The Advil/Tylenol generation: students rely on OTC meds

Brooke Shimasaki, Feature Editor

Experiencing a headache?  Doubled over because of menstrual cramps? To alleviate the pain, many students skip visiting the school nurse or calling parents for advice.  Instead they simply ask around the cafeteria and, sooner or later, someone will come to the rescue and pull out a bottle of ibuprofen from their bag.

It’s not uncommon to see students taking over-the-counter painkillers like ibuprofen, Advil, or Tylenol.  Today’s teens are far too busy with school, clubs and sports to let a sore knee or brief headache slow them down.

Like many student athletes, sophomore Emma Snyder suffers from shin splints – a soreness along the inner edge of the shinbone commonly caused by excessive running.

“I have really bad shin splints and the pain is so bad that I can’t run unless I have the ibuprofen or the Advil,” Snyder said.  “I used to cry before every practice but once I started taking Advil, the pain went away.”

Shin splints occur when muscles and tendons in the leg pull on the tibia bone, causing a great deal of discomfort.  Pain can be relieved by taking a break from running, icing the affected area, or taking pain killers to lessen the discomfort.

Snyder admits to taking 800 milligrams of ibuprofen every day before track practice in order to combat her ever-worsening shin splints. The recommended dosage for over the counter ibuprofen is 400 to 600 milligrams every four to six hours and 800 milligrams of ibuprofen is only recommended for those suffering from rheumatoid arthritis.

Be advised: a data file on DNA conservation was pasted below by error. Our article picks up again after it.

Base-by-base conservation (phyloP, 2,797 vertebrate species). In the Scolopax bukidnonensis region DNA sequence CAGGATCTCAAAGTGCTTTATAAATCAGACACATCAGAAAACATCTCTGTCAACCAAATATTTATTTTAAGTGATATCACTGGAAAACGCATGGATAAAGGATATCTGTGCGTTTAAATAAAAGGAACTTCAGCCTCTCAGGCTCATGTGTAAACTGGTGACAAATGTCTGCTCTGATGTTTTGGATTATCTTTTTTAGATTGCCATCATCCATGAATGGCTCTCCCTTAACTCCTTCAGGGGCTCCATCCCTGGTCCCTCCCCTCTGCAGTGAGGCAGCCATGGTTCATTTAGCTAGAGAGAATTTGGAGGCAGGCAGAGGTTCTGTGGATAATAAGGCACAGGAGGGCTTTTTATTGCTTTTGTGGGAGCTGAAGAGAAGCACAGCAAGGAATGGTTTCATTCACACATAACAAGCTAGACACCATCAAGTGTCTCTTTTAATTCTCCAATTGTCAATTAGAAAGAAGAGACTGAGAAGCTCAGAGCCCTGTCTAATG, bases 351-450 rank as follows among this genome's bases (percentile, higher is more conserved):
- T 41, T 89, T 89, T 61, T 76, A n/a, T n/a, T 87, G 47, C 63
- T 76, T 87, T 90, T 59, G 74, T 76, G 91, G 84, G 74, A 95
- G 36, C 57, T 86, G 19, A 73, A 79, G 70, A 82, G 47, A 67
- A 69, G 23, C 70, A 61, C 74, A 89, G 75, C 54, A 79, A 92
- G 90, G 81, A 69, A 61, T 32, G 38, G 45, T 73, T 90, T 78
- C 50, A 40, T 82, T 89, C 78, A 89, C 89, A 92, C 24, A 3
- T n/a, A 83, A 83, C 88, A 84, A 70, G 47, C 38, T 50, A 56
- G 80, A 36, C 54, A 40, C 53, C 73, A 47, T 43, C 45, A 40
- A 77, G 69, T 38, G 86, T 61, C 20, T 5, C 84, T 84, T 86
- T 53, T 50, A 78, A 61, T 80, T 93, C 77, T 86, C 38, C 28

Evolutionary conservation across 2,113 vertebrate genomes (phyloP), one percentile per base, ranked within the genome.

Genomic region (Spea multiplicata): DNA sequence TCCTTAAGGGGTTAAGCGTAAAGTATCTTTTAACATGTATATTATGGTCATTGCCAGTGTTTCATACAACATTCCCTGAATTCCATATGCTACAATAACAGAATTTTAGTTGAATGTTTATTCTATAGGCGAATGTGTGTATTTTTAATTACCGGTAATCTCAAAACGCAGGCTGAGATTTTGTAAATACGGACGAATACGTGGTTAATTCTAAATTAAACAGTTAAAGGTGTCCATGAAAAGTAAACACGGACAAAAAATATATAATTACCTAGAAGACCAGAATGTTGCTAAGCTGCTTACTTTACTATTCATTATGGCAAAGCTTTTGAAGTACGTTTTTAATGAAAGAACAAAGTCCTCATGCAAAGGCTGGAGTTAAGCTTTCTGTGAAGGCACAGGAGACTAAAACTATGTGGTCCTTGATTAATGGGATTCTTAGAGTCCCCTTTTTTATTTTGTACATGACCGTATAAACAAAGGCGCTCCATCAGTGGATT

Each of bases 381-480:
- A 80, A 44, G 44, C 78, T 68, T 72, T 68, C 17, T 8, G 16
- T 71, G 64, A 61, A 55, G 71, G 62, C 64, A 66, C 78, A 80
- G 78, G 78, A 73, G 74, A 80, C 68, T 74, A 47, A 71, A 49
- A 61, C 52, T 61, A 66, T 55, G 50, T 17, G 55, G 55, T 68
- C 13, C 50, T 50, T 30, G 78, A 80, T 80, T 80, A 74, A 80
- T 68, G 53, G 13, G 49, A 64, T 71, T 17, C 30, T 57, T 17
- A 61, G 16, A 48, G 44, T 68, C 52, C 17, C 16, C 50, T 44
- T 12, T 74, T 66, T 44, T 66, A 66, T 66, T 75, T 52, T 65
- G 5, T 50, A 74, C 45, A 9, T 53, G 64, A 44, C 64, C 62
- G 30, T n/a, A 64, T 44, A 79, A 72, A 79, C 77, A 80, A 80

Erica Casares, a junior track athlete, also takes different over-the-counter painkillers in order to combat cramps while she is running.

“It [ibuprofen] helps my cramps go away so they will not affect my race as much and sometimes I’ll just take it before I get cramps in order to prevent them,” Casares said.

Pain medicine has become increasingly popular throughout sports teams as it is a fast and effective way of dealing with pain without having to stop activity altogether.

“Whenever I have any type of muscle ache, my coaches tell me to take ibuprofen an hour before practice,” Casares said.

Athletes like Snyder and Casares often take ibuprofen or Advil prior to practice in attempt to combat inevitable pain that comes with strenuous exercise, but 2012 studies conducted by the Orbis Medical Center in the Netherlands sheds light on the adverse affects that over the counter pain killers yield on athletes’ health.

Strenuous exercise—such as running—temporarily stops blood flow to certain parts of the intestines, resulting in slight intestinal trauma and gastrointestinal leakage.  In a matter of hours, though, researcher Dr. Kim van Wijck observed that  the intestines are able to recover and function normally.

Athletes who take over the counter pain killers prior to exercise, though, can face serious health consequences; a well-known side effect of ibuprofen and Advil is stomach damage.

In Wijck’s experiment, some cyclists would take 400 milligrams of ibuprofen before riding stationary bikes for an hour.  Blood  work showed that those who took ibuprofen before riding the bike had more intestinal leakage for several hours after exercising than those who did not take any over the counter pain killers.

The United States Food and Drug Administration (FDA) includes a “stomach bleeding warning” on ibuprofen labels, explaining that a consumer has a higher chance of suffering from stomach problems if ibuprofen is taken “more or for a longer time than directed.”

Additionally, drug labels of ibuprofen and Advil advise that “the smallest effective dose should be used,” a recommendation that students, especially student athletes, seem to disregard.